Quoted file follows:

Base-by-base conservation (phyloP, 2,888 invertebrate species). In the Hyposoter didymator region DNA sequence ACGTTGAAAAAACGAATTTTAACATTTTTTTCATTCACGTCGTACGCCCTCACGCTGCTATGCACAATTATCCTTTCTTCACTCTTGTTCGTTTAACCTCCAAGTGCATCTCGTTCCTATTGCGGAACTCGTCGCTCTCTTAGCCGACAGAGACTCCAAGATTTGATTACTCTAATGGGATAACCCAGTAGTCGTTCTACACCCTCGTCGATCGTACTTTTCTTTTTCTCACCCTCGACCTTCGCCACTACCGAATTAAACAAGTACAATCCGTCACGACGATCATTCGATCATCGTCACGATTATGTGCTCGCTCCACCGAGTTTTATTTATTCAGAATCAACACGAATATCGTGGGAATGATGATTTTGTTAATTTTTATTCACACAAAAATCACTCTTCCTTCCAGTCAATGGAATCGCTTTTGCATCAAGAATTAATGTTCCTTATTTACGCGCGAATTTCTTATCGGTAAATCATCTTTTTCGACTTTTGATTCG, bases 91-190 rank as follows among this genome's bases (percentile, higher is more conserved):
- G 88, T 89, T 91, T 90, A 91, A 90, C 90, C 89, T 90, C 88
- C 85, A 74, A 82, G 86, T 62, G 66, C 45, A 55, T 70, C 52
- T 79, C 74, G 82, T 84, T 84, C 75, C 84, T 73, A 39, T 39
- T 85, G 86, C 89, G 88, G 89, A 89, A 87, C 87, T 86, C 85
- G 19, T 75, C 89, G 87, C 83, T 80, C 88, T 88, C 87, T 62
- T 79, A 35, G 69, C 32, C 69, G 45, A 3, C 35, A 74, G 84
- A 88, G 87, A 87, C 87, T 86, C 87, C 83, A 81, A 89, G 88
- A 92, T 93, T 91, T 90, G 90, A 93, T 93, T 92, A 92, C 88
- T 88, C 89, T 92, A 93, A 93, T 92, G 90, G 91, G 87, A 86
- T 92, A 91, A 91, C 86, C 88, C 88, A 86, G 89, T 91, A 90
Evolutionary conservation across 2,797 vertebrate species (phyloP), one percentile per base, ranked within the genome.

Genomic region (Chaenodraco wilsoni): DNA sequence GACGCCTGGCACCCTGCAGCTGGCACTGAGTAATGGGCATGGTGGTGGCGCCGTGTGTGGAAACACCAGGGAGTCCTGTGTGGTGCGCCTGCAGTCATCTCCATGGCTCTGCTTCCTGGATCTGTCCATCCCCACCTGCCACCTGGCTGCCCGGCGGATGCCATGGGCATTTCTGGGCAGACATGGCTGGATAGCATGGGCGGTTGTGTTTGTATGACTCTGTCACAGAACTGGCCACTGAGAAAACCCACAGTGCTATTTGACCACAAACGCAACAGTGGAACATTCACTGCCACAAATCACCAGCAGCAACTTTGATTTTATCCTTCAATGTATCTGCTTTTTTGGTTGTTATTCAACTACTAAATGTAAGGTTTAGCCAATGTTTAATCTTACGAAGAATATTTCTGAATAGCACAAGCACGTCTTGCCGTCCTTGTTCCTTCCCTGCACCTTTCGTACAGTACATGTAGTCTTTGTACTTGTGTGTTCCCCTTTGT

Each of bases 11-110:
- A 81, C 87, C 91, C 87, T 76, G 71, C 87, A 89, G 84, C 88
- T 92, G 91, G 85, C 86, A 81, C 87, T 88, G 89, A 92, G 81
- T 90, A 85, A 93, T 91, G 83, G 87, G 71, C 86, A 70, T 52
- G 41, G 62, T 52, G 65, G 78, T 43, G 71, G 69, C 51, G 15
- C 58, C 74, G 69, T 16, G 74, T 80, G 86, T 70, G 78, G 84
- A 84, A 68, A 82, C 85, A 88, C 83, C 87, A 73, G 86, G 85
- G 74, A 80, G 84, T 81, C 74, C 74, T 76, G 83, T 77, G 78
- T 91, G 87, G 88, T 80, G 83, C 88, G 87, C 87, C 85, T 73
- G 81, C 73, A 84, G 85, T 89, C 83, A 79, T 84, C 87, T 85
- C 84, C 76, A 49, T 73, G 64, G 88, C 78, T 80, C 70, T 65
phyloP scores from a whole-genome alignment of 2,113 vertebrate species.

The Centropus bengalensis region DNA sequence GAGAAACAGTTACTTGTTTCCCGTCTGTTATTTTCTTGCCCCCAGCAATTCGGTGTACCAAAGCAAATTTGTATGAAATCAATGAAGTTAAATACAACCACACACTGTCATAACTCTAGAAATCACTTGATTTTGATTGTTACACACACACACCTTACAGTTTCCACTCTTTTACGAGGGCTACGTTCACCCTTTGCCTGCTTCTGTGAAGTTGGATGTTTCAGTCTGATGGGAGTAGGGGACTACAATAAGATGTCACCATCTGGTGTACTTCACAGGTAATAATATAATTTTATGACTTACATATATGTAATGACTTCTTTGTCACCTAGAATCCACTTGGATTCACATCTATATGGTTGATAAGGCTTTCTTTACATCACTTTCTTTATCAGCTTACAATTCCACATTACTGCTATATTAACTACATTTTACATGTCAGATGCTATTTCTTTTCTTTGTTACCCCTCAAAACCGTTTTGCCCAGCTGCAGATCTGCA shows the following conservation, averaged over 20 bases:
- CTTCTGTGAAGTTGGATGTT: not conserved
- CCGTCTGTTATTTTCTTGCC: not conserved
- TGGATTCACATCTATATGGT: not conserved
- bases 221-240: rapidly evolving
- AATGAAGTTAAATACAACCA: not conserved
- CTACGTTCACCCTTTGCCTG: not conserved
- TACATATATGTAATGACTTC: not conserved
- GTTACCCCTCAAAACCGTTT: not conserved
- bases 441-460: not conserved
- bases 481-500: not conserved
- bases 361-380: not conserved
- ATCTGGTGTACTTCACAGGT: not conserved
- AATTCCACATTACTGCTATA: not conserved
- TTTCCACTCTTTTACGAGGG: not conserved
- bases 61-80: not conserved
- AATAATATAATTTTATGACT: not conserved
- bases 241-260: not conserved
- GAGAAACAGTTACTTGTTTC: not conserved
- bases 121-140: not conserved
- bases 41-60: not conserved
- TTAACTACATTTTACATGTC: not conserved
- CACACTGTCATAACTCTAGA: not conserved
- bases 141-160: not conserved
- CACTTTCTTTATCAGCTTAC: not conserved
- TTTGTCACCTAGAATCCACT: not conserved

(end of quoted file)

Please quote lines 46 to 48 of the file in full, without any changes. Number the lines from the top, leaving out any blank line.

- bases 41-60: not conserved
- TTAACTACATTTTACATGTC: not conserved
- CACACTGTCATAACTCTAGA: not conserved